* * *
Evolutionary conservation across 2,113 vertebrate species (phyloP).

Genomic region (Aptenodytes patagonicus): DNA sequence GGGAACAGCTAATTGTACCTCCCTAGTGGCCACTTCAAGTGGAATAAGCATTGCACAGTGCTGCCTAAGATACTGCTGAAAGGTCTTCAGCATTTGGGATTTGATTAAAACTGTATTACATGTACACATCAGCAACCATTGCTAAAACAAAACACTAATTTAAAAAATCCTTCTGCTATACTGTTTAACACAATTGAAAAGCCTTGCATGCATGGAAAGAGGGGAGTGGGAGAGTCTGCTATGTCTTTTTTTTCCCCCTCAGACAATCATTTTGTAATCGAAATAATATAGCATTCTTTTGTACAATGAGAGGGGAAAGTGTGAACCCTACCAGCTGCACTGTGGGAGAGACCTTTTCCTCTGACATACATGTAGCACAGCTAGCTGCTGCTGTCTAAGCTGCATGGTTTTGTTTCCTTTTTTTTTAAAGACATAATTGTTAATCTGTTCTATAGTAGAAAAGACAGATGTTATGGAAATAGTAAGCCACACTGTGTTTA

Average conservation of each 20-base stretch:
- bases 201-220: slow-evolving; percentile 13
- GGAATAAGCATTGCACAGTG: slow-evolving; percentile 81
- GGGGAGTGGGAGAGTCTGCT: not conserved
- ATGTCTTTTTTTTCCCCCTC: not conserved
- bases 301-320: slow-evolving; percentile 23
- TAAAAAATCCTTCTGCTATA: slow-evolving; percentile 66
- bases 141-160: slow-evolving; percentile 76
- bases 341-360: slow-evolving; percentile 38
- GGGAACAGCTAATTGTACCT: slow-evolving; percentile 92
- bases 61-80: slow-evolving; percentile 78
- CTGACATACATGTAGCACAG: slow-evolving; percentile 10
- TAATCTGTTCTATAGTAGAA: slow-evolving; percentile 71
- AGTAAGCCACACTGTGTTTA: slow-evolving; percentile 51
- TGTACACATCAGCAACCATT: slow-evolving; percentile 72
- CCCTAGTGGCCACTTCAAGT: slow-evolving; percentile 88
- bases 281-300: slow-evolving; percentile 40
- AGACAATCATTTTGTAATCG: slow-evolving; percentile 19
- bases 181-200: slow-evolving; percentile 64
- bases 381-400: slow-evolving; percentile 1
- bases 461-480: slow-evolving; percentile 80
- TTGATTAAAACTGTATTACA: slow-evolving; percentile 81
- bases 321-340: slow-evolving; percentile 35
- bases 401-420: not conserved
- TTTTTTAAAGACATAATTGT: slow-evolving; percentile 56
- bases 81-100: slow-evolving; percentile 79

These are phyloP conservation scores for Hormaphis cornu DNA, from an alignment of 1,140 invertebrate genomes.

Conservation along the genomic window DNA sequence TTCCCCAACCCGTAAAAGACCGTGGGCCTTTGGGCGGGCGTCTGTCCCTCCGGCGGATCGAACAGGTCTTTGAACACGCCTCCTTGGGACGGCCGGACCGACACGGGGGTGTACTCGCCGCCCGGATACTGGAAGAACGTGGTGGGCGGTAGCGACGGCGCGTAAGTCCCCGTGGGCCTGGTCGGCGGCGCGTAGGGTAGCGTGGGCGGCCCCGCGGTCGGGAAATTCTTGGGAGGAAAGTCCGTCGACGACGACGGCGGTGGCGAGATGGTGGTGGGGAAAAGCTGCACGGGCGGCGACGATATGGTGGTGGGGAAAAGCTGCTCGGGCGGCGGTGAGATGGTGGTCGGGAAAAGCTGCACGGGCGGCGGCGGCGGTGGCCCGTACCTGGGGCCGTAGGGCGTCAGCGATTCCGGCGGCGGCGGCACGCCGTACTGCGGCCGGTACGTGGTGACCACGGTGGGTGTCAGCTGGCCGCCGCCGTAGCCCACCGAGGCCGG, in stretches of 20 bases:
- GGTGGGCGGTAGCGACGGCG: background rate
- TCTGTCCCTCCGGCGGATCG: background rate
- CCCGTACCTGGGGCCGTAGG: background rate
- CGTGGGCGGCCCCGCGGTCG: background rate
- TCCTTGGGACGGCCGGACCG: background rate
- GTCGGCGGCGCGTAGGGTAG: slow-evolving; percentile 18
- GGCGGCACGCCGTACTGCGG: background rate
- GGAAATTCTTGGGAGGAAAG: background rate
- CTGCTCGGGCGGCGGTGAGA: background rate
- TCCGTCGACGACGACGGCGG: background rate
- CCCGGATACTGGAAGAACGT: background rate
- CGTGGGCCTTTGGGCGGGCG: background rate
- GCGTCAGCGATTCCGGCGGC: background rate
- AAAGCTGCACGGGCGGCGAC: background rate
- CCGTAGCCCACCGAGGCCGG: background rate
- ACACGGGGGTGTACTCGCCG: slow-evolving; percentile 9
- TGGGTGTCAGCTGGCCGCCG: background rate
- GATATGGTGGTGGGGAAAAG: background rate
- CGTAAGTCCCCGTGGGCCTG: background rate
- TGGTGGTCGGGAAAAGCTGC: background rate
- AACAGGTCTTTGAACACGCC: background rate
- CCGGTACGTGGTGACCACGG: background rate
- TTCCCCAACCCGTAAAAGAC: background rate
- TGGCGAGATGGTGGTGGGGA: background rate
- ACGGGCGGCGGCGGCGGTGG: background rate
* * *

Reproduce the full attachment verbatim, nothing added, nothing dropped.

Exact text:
Evolutionary conservation across 2,113 vertebrate species (phyloP).

Genomic region (Aptenodytes patagonicus): DNA sequence GGGAACAGCTAATTGTACCTCCCTAGTGGCCACTTCAAGTGGAATAAGCATTGCACAGTGCTGCCTAAGATACTGCTGAAAGGTCTTCAGCATTTGGGATTTGATTAAAACTGTATTACATGTACACATCAGCAACCATTGCTAAAACAAAACACTAATTTAAAAAATCCTTCTGCTATACTGTTTAACACAATTGAAAAGCCTTGCATGCATGGAAAGAGGGGAGTGGGAGAGTCTGCTATGTCTTTTTTTTCCCCCTCAGACAATCATTTTGTAATCGAAATAATATAGCATTCTTTTGTACAATGAGAGGGGAAAGTGTGAACCCTACCAGCTGCACTGTGGGAGAGACCTTTTCCTCTGACATACATGTAGCACAGCTAGCTGCTGCTGTCTAAGCTGCATGGTTTTGTTTCCTTTTTTTTTAAAGACATAATTGTTAATCTGTTCTATAGTAGAAAAGACAGATGTTATGGAAATAGTAAGCCACACTGTGTTTA

Average conservation of each 20-base stretch:
- bases 201-220: slow-evolving; percentile 13
- GGAATAAGCATTGCACAGTG: slow-evolving; percentile 81
- GGGGAGTGGGAGAGTCTGCT: not conserved
- ATGTCTTTTTTTTCCCCCTC: not conserved
- bases 301-320: slow-evolving; percentile 23
- TAAAAAATCCTTCTGCTATA: slow-evolving; percentile 66
- bases 141-160: slow-evolving; percentile 76
- bases 341-360: slow-evolving; percentile 38
- GGGAACAGCTAATTGTACCT: slow-evolving; percentile 92
- bases 61-80: slow-evolving; percentile 78
- CTGACATACATGTAGCACAG: slow-evolving; percentile 10
- TAATCTGTTCTATAGTAGAA: slow-evolving; percentile 71
- AGTAAGCCACACTGTGTTTA: slow-evolving; percentile 51
- TGTACACATCAGCAACCATT: slow-evolving; percentile 72
- CCCTAGTGGCCACTTCAAGT: slow-evolving; percentile 88
- bases 281-300: slow-evolving; percentile 40
- AGACAATCATTTTGTAATCG: slow-evolving; percentile 19
- bases 181-200: slow-evolving; percentile 64
- bases 381-400: slow-evolving; percentile 1
- bases 461-480: slow-evolving; percentile 80
- TTGATTAAAACTGTATTACA: slow-evolving; percentile 81
- bases 321-340: slow-evolving; percentile 35
- bases 401-420: not conserved
- TTTTTTAAAGACATAATTGT: slow-evolving; percentile 56
- bases 81-100: slow-evolving; percentile 79

These are phyloP conservation scores for Hormaphis cornu DNA, from an alignment of 1,140 invertebrate genomes.

Conservation along the genomic window DNA sequence TTCCCCAACCCGTAAAAGACCGTGGGCCTTTGGGCGGGCGTCTGTCCCTCCGGCGGATCGAACAGGTCTTTGAACACGCCTCCTTGGGACGGCCGGACCGACACGGGGGTGTACTCGCCGCCCGGATACTGGAAGAACGTGGTGGGCGGTAGCGACGGCGCGTAAGTCCCCGTGGGCCTGGTCGGCGGCGCGTAGGGTAGCGTGGGCGGCCCCGCGGTCGGGAAATTCTTGGGAGGAAAGTCCGTCGACGACGACGGCGGTGGCGAGATGGTGGTGGGGAAAAGCTGCACGGGCGGCGACGATATGGTGGTGGGGAAAAGCTGCTCGGGCGGCGGTGAGATGGTGGTCGGGAAAAGCTGCACGGGCGGCGGCGGCGGTGGCCCGTACCTGGGGCCGTAGGGCGTCAGCGATTCCGGCGGCGGCGGCACGCCGTACTGCGGCCGGTACGTGGTGACCACGGTGGGTGTCAGCTGGCCGCCGCCGTAGCCCACCGAGGCCGG, in stretches of 20 bases:
- GGTGGGCGGTAGCGACGGCG: background rate
- TCTGTCCCTCCGGCGGATCG: background rate
- CCCGTACCTGGGGCCGTAGG: background rate
- CGTGGGCGGCCCCGCGGTCG: background rate
- TCCTTGGGACGGCCGGACCG: background rate
- GTCGGCGGCGCGTAGGGTAG: slow-evolving; percentile 18
- GGCGGCACGCCGTACTGCGG: background rate
- GGAAATTCTTGGGAGGAAAG: background rate
- CTGCTCGGGCGGCGGTGAGA: background rate
- TCCGTCGACGACGACGGCGG: background rate
- CCCGGATACTGGAAGAACGT: background rate
- CGTGGGCCTTTGGGCGGGCG: background rate
- GCGTCAGCGATTCCGGCGGC: background rate
- AAAGCTGCACGGGCGGCGAC: background rate
- CCGTAGCCCACCGAGGCCGG: background rate
- ACACGGGGGTGTACTCGCCG: slow-evolving; percentile 9
- TGGGTGTCAGCTGGCCGCCG: background rate
- GATATGGTGGTGGGGAAAAG: background rate
- CGTAAGTCCCCGTGGGCCTG: background rate
- TGGTGGTCGGGAAAAGCTGC: background rate
- AACAGGTCTTTGAACACGCC: background rate
- CCGGTACGTGGTGACCACGG: background rate
- TTCCCCAACCCGTAAAAGAC: background rate
- TGGCGAGATGGTGGTGGGGA: background rate
- ACGGGCGGCGGCGGCGGTGG: background rate